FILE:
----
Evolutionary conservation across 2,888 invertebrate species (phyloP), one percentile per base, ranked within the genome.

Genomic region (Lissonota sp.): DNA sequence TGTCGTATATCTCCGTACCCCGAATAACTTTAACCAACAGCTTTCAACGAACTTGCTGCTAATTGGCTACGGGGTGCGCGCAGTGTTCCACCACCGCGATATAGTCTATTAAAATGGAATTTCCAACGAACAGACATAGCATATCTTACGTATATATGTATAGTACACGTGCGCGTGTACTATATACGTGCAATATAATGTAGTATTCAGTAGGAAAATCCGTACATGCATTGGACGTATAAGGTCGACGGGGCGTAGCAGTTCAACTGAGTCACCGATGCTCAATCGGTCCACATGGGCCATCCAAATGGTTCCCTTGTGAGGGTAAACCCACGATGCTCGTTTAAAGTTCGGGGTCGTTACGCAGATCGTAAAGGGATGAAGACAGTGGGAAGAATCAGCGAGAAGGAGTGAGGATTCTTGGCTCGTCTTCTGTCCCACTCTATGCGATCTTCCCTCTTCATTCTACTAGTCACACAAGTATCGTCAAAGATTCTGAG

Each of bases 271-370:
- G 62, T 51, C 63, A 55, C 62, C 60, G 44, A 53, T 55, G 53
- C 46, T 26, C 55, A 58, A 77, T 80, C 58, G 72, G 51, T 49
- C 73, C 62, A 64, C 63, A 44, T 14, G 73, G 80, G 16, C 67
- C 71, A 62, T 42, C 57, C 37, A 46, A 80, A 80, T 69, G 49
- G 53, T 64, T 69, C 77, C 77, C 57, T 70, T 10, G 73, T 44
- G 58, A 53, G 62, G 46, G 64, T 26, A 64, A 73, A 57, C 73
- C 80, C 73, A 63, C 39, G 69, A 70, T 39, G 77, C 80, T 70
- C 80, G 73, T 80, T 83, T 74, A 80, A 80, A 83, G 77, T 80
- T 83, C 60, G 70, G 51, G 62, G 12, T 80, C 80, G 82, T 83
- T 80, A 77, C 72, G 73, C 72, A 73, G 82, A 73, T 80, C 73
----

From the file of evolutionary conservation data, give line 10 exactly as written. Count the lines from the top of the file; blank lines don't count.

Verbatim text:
- C 80, C 73, A 63, C 39, G 69, A 70, T 39, G 77, C 80, T 70